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Why You Need to Have Pre Mission Trip Meetings
By Josh Schack
Ah, the summer mission trip. A week-long getaway with your students to love, serve, and bless people. Given all the great things that happen on a mission trip, it’s no surprise that a week-long mission is commonplace in student ministries nation-wide. But have you ever considered that some of the most important work on mission trips can happen before your team ever leaves town? With all of the time, effort, and energy that goes into your mission trip don’t overlook the significance of good pre-trip training.
Solomon writes: “Those too lazy to plow in the right season will have no food at the harvest” (Proverbs 20:4). We go on mission trips because we know that the spiritual ‘harvest’ can be great. But as you prepare for the harvest, is your preparation more like scattering random seed? Or putting your hand intentionally to the plow?
This intentional time, if used well, can reap incredible benefits well beyond your trip! Here are four that you may want to consider as you begin planning for your mission trips.
Pre-Trip Training provides a space for theological thinking
Do your students see your annual mission trip as a summer retreat, or do they see themselves as part of Jesus’ ongoing redemption of the world? Pre-trip training with a focus on good theology can help your team see their trip as part of God’s larger work in the world. At your next pre-trip training, consider incorporating time for a study on Revelation 21:1-7 or any other Biblical text that connects your work on the mission to the broader work of Redemption. Don’t limit this to just one pre-trip meeting. Make theological groundwork part of every pre-trip conversation you have with the group.
Pre-Trip Training provides a space for your team to bond
As an adult, it’s still difficult for me to walk into an unfamiliar place with unfamiliar people. Imagine how much more difficult this must be for teenagers! If the first time your mission team interacts with each other as a group is at the departure terminal at the airport, you’ve missed a giant opportunity. Pre-trip training can bring your team together ahead of departure day to break down walls, build relationships and trust, and create a sense of team unity before the stresses of the uncomfortable and unfamiliar hit on day one of the mission trip. At your next pre-trip training, consider incorporating a meal and/or a group activity to help get a step ahead on team bonding.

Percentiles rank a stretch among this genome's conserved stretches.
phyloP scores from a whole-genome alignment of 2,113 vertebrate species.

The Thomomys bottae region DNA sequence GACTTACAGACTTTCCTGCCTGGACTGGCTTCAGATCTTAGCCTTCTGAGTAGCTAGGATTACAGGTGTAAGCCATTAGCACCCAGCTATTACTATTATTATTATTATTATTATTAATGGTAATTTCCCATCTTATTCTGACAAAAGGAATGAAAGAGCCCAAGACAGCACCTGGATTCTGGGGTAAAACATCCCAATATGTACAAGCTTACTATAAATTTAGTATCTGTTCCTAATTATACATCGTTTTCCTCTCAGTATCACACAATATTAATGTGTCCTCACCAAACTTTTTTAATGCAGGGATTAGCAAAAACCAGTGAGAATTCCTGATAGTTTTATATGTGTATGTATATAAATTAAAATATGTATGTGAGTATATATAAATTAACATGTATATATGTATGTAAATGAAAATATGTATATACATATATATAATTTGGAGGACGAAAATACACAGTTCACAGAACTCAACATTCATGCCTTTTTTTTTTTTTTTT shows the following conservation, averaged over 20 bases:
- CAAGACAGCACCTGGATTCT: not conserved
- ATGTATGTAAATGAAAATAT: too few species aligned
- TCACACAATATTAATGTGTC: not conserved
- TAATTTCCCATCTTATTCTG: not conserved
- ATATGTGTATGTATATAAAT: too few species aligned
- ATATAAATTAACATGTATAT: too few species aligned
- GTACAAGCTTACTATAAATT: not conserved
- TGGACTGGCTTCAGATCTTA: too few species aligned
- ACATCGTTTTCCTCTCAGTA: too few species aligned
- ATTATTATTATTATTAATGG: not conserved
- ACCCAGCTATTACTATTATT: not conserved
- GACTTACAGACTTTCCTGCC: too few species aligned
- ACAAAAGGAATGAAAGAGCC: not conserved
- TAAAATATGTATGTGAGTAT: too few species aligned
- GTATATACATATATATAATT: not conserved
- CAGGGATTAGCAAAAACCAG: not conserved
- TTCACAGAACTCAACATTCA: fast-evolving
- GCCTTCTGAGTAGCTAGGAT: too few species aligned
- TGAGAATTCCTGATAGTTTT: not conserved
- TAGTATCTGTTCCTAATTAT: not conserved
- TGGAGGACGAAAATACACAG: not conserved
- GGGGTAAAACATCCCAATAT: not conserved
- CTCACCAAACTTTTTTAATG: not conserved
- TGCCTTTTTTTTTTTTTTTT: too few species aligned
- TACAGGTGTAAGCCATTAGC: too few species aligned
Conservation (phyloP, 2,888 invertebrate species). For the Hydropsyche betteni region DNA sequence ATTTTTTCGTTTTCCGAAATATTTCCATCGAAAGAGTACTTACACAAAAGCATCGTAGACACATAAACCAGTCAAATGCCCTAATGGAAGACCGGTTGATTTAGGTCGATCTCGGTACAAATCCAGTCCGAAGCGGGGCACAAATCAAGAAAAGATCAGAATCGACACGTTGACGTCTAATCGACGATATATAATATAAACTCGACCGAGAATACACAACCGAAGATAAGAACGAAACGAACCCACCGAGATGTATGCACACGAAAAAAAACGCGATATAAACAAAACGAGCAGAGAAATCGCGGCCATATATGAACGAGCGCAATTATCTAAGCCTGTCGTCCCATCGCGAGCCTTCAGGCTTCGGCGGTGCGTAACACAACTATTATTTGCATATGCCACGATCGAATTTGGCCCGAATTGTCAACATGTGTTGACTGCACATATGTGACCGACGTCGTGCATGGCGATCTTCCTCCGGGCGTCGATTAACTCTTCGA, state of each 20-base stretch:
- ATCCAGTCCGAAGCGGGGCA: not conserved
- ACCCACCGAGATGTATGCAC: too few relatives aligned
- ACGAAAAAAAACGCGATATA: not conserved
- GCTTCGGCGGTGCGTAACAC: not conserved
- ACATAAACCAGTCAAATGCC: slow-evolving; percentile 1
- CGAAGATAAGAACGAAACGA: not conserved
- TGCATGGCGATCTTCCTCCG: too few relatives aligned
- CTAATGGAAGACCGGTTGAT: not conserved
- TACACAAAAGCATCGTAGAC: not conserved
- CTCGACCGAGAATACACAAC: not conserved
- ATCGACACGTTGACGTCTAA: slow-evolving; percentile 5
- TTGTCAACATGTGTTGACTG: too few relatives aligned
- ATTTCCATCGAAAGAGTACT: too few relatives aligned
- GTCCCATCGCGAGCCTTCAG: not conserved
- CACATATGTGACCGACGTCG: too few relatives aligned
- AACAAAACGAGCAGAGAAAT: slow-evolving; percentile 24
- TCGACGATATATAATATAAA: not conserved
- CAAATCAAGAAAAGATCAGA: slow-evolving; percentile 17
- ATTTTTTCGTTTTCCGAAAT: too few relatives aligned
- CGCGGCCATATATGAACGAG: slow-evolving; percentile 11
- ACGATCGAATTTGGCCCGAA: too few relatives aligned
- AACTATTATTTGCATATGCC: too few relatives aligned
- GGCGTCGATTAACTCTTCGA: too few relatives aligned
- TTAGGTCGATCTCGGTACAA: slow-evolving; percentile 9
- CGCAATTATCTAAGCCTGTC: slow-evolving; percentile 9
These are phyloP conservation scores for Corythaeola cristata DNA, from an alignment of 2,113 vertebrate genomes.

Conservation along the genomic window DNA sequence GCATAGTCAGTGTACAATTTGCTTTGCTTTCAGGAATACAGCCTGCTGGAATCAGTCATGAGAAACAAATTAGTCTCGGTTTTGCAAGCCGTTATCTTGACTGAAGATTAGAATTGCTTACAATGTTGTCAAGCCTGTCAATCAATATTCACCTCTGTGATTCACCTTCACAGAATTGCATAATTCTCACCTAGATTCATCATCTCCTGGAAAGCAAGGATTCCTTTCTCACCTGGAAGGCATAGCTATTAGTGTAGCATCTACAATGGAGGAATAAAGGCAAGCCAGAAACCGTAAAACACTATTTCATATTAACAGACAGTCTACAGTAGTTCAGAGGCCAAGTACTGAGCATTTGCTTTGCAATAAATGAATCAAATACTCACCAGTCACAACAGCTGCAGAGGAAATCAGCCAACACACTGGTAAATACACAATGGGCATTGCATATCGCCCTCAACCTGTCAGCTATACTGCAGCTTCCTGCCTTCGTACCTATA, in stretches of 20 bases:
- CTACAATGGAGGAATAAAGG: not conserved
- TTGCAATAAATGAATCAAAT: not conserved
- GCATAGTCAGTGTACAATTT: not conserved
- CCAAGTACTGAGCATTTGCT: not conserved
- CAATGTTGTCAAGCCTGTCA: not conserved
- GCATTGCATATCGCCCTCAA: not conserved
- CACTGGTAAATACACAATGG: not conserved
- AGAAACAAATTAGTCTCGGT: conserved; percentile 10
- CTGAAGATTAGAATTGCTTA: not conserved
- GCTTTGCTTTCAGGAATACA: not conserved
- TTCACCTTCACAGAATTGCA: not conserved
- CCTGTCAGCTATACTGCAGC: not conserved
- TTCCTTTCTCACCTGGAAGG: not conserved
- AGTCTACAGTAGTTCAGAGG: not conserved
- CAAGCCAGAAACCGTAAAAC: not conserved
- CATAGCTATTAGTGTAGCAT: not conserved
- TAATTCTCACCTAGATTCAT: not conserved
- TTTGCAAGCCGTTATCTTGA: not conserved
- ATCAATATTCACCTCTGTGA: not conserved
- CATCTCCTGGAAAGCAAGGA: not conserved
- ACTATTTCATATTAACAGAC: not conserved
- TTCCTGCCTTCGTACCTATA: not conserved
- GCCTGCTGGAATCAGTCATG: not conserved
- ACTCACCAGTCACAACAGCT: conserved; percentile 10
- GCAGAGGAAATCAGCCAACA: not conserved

Pre-Trip Training gives your team a chance to sharpen their practical skills
While I have no idea what your week on a mission will look like, I do know that not everyone coming with your team possesses the skills necessary to “knock it out of the park” while you’re on a mission. How do I know? Because God doesn’t call the qualified, He qualifies the called to do His work. As the trip leader, it is your job to help put the tools God has given you in the hands of the people He has given you. Going to put on a VBS? Spend some pre-trip training time learning through experience…maybe your team should serve a few times in Children’s Ministry prior to your departure. Going to build something tangible? Invite a contractor from your congregation to come and show your team some of the skills they will need to know. Speaking from personal experience, I know that your team will feel much more confident in completing the work they’ve been called to if they already know how to swing a hammer when they arrive!
Pre-Trip Training sets your team up for successful re-entry
In the most loving way possible, if your team perceives that their call to mission has ended the day they get home, you’re doing something wrong. Mission trips have great potential to be the catalyst, the spark that ignites a desire for Jesus’ restoration of the world in your team. Coming home has the chance to be day 1 of your peoples’ renewed perspective on serving the world for Jesus. This shift of view from “last day” to “first day” is all in the way you, the trip leader, frame the experience & the opportunities you provide upon arriving home. In your next pre-trip training, consider asking your team to commit to some post-trip investment in the local community. You are not overstepping if you require your team members to make a commitment to serving locally as part of their mission trip. A sign-up for the trip to inner-city Chicago means a sign-up to the local homeless shelter upon their arrival home.
All in all, it’s fair to say that your trip can, of course, be accomplished without intentional pre-trip training in place. However, a thoughtful pre-trip training ‘curriculum’ can put your team ahead of the curve and help you leverage this week of Kingdom work to its maximum potential. Sure, you could grow a vineyard by simply scattering seed…but the best fruit is often picked from the vineyard with the most intentional farmers. Plant those seeds well, and you will reap a harvest.